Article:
Mothering Sunday: Revolutionary Ballads, Poetry and Finance

Frankie Armstrong singing with Mikey Price (guitar)
Readings: “Years ago when I” by Bertolt Brecht

Years ago when I was studying the ways of the Chicago Wheat Exchange
I suddenly grasped how they managed the whole world’s wheat there
And yet I did not grasp it either and lowered the book
I knew at once: you’ve run
Into bad trouble.

There was no feeling of enmity in me and it was not the injustice
Frightened me, only the thought that
Their way of going about it won’t do
Filled me completely.

These people, I saw, lived by the harm
Which they did, not by the good.
This was a situation, I saw, that could only be maintained
By crime because too bad for most people.
In this way every
Achievement of reason, invention or discovery
Must lead only to still greater wretchedness.

Such and suchlike I thought at the moment
Far from anger or lamenting, as I lowered the book
With its description of the Chicago wheat market and exchange.

Much trouble and tribulation
Awaited me.

From The Communist Postscript (Verso Press, 2010) by Boris Groys

So long as humans live under conditions of the capitalist economy they remain fundamentally mute because their fate does not speak to them. If a human is not addressed by his or her fate, then he or she is incapable of answering it. Economic processes are anonymous, and not expressed in words. For this reason one cannot enter into discussion with economic processes; one cannot change their mind, convince them, persuade them, use words to win them over to one’s side. All that can be done is to adapt one’s own behaviour to what is occurring. Economic failure brooks no argument, just as economic success requires no additional discursive justification. In capitalism, the ultimate confirmation or refutation of human action is not linguistic but economic: it is expressed not with words but with numbers. The force of language as such is thereby annulled (p. xvi).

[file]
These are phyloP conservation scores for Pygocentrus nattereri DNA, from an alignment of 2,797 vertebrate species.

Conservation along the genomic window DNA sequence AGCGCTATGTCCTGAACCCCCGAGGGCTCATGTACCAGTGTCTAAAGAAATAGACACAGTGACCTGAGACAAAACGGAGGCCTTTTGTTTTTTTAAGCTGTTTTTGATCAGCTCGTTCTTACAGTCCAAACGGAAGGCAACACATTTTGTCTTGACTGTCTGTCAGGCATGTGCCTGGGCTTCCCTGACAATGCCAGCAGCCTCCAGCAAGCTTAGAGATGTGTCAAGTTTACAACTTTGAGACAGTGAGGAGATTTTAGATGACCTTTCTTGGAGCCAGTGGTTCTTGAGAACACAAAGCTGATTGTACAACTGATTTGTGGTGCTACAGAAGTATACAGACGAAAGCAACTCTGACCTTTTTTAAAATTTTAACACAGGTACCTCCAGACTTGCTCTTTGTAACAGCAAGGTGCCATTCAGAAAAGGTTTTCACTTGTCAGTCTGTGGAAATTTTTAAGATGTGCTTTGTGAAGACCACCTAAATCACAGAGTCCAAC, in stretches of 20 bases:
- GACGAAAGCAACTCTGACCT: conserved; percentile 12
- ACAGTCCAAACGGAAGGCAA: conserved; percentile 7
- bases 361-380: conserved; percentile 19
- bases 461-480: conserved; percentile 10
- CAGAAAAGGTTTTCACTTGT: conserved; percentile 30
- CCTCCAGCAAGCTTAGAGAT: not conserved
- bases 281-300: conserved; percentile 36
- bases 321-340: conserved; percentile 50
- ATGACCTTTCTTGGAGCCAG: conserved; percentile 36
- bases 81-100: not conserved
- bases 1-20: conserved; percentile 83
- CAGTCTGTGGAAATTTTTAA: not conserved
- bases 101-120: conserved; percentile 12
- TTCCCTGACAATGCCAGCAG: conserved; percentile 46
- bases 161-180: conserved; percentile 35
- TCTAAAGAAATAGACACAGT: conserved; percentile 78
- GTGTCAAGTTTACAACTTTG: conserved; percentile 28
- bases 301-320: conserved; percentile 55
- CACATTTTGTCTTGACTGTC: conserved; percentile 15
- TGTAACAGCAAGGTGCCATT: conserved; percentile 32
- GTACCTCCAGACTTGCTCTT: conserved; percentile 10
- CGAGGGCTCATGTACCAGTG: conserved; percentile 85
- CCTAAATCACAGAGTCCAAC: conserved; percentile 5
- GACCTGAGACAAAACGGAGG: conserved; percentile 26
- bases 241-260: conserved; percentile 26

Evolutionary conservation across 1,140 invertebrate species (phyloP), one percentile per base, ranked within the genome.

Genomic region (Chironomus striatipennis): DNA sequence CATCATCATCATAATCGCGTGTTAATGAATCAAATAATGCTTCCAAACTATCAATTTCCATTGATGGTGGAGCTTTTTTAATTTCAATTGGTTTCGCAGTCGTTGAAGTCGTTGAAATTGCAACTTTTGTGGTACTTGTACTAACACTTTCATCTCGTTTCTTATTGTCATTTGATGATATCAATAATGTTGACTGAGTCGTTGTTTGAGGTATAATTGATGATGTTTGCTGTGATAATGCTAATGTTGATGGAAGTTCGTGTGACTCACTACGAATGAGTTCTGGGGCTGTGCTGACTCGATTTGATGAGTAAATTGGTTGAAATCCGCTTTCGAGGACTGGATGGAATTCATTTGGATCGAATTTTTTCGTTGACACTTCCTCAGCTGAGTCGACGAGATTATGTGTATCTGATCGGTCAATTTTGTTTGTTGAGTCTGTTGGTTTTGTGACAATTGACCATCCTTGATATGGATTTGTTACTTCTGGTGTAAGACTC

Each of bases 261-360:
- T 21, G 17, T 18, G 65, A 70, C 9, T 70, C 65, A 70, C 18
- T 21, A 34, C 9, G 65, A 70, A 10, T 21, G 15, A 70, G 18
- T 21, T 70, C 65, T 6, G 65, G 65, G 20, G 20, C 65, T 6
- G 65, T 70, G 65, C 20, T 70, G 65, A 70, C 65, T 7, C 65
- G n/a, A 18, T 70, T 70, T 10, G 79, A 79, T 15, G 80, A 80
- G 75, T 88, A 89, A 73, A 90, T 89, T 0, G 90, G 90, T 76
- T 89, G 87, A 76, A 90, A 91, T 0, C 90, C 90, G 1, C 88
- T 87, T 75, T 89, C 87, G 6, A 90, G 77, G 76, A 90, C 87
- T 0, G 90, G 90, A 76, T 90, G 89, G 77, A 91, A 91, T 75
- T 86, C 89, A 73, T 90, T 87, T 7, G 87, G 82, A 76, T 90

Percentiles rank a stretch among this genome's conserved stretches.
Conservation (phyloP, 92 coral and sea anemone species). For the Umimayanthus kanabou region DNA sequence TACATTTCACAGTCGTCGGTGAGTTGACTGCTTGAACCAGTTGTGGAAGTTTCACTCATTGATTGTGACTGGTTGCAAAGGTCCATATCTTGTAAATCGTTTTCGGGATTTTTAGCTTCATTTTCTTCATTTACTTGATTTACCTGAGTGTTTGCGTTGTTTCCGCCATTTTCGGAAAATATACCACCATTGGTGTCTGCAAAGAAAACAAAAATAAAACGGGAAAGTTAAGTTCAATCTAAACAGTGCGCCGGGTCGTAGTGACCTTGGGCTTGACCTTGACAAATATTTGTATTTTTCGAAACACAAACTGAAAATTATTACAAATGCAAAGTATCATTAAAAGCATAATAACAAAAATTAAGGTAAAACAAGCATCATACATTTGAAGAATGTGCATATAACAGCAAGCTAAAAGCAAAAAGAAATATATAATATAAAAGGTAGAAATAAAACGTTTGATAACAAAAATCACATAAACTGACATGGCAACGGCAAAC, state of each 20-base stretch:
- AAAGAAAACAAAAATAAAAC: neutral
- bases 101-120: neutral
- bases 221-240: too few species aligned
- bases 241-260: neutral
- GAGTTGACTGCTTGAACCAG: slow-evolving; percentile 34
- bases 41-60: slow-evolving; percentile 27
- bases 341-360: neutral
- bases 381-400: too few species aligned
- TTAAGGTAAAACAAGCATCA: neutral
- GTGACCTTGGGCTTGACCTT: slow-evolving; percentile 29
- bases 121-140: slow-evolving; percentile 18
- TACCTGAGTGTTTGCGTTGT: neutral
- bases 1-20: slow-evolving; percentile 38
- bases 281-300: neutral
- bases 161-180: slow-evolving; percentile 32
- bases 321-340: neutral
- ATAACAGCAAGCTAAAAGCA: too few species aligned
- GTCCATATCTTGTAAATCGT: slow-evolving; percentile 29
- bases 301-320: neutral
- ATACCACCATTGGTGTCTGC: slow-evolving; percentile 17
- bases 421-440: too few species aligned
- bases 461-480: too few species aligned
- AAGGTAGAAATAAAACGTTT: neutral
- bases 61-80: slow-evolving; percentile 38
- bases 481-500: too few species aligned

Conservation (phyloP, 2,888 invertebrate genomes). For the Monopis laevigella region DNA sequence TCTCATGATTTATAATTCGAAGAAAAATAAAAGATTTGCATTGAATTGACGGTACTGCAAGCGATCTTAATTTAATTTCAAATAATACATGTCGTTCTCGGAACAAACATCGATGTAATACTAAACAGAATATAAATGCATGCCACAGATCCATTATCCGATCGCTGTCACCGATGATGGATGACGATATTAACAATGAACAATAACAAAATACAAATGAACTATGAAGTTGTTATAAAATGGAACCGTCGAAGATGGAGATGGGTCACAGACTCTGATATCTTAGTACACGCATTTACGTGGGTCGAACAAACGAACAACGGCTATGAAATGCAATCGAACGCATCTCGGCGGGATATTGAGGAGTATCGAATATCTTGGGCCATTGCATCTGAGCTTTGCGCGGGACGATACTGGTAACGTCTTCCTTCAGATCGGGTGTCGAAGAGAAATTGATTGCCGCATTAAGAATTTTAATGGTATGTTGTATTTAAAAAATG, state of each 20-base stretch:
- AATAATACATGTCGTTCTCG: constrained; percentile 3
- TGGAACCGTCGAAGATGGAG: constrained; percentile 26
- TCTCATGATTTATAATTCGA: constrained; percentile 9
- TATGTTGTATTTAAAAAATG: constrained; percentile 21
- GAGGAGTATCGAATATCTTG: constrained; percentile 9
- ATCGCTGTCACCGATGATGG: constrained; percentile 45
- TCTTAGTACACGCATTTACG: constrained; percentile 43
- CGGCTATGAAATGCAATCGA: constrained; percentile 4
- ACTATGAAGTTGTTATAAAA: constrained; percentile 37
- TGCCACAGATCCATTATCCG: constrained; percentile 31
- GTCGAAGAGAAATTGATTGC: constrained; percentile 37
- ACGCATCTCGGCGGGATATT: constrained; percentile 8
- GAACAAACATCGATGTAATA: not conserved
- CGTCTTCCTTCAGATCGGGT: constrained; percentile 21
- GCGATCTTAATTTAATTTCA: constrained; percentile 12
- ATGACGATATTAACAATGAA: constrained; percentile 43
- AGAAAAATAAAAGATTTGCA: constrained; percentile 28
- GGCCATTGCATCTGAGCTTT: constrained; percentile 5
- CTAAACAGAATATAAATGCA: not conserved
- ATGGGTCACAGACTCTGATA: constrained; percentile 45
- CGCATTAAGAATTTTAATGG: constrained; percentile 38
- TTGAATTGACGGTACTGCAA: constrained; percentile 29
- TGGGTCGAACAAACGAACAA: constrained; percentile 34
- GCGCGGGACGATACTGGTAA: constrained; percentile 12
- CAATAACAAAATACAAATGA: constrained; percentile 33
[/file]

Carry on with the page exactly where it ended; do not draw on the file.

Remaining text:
I Timothy 6:6-10

. . . there is great gain in godliness combined with contentment; for we brought nothing into the world, so that we can take nothing out of it; but if we have food and clothing, we will be content with these. But those who want to be rich fall into temptation and are trapped by many senseless and harmful desires that plunge people into ruin and destruction. For the love of money is a root of all kinds of evil, and in their eagerness to be rich some have wandered away from the faith and pierced themselves with many pains.

ADDRESS

The Chalk Circle Collective singing this morning
Today, with the visit of Frankie Armstrong and the Chalk Circle Collective to sing for us some revolutionary ballads by Bertolt Brecht, I began to reflect on the fact, often forgotten by many contemporary Unitarian congregations, that our religious movement has, for important and lengthy periods of it’s existence, been revolutionary in outlook and intent.

In it’s earliest years in Poland and Transylvania during the sixteenth-century it challenged the power of the Catholic church in order to promote freedom of thought and conscience in religion. In the eighteenth-century Enlightenment period many of its ministers (e.g. Joseph Priestley) supported the French and American Revolutions with their calls for liberté, égalité and fraternité. And then, between the mid-nineteenth- and early twentieth-centuries there was a close connection with the rapidly developing socialist movement; this was especially visible in something called the Labour Church Movement.

However, by the mid-twentieth and early twenty-first centuries our earlier, more obviously revolutionary concerns, became subsumed in more generally reformist ones that were shared by the liberal democratic mainstream political establishment which we had done so much to help create. In consequence our activist energy turned more towards issues like gender equality and gay-rights — still revolutionary in their own way, to be sure, but now, undoubtedly, part of a generally reformist, rather than revolutionary, agenda.

But, as we all know, it is this same mainstream culture that, in its late-capitalist, neoliberal form has managed to create a monstrous, global financial system, which is far from serving well its citizens and which is, by now, seriously damaging both the ways we interact with each other as human beings and with the wider environment. It’s something that seems to require from us a solution that is more than just a bit of reformist tinkering around the edges.

This leaves me with a question: given our history as a radical religious movement, what important, even revolutionary thing might we be doing today do that could help change things for the better? That Brecht was a poet is central to the answer I’m going to propose we might think about. Also, perhaps surprisingly, I think that in this answer there also emerges a hopeful Mothering Sunday message.